of Nelson Mandela is a large bronze
sculpture of the former President
of South Africa and anti-apartheid activist Nelson
Mandela, located in Nelson
Mandela Square in Johannesburg.
You might be wondering
what is Mandela doing in this project beside all the other figures.
There are many reasons to celebrate Nelson Mandela, no question about
that. But how much thought, how much deliberation went into the
choice of design and medium? Who decided and who made it all
possible? Was any attempt made to solicit public opinion in such
choices? How much say did the artists get in crucial decision-making?
In general, what is the cultural and political baggage that comes
with representing a human in naturalistic style, in a
old-totalitarian-fashion? What are the implications for identities
and for collective memory? In general, what is the message conveyed
by placing the statue in this particular location?
The same aesthetics of
statues once commissioned by totalitarian regimes are still being
used, for example, by "new independent countries", to
commemorate revolutions, or peoples that fought against colonialism
and racism, or in memorials to genocides. In the African continent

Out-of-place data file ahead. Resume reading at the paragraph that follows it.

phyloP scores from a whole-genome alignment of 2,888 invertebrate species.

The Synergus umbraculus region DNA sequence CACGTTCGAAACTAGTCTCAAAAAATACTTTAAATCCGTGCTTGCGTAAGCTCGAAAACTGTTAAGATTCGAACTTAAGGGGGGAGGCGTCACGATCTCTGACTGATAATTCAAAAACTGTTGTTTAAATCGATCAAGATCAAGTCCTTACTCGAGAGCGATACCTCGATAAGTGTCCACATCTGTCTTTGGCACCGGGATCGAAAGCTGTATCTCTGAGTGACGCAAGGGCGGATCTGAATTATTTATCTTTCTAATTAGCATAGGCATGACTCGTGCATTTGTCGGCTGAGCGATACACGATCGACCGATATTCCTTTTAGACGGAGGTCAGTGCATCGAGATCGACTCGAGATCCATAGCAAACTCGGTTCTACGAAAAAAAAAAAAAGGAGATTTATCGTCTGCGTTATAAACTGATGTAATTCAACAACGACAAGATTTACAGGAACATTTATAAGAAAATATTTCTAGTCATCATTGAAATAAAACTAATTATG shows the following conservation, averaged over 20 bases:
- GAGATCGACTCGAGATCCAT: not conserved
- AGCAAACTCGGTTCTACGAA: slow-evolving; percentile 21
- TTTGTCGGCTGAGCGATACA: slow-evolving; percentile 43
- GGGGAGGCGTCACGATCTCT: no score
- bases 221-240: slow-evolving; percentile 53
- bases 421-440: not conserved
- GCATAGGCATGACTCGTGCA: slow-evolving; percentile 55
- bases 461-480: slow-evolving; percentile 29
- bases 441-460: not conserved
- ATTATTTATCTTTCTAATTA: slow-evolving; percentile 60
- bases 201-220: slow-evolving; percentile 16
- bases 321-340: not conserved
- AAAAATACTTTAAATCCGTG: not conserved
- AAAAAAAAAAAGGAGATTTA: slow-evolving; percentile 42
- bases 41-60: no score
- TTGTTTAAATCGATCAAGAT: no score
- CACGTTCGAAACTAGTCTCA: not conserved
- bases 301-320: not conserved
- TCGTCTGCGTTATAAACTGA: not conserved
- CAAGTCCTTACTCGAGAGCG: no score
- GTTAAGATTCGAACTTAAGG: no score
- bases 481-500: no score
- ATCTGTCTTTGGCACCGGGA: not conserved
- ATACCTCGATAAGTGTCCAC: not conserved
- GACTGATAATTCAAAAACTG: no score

many countries order their statues from North Korea company Mansudae
Overseas Project - statues and monuments that look nationalistic and
authoritarian as the nations that once colonized them. This happens
due to the lack of engagement that governors of those countries have
with their citizens in terms of decision making on how to represent
the community collective memory and their real hero's. What kind of
aesthetics, iconography or symbology are best suitable to represent
the country, its heroes and its own history and struggles? Maybe
bronze is not suitable anymore. Maybe the figurative is
over-symbolic. Maybe James E. Young was right when he brought ideas
of counter monuments and negative aesthetics in which citizens are an
active part of the memorial and the memorial culture.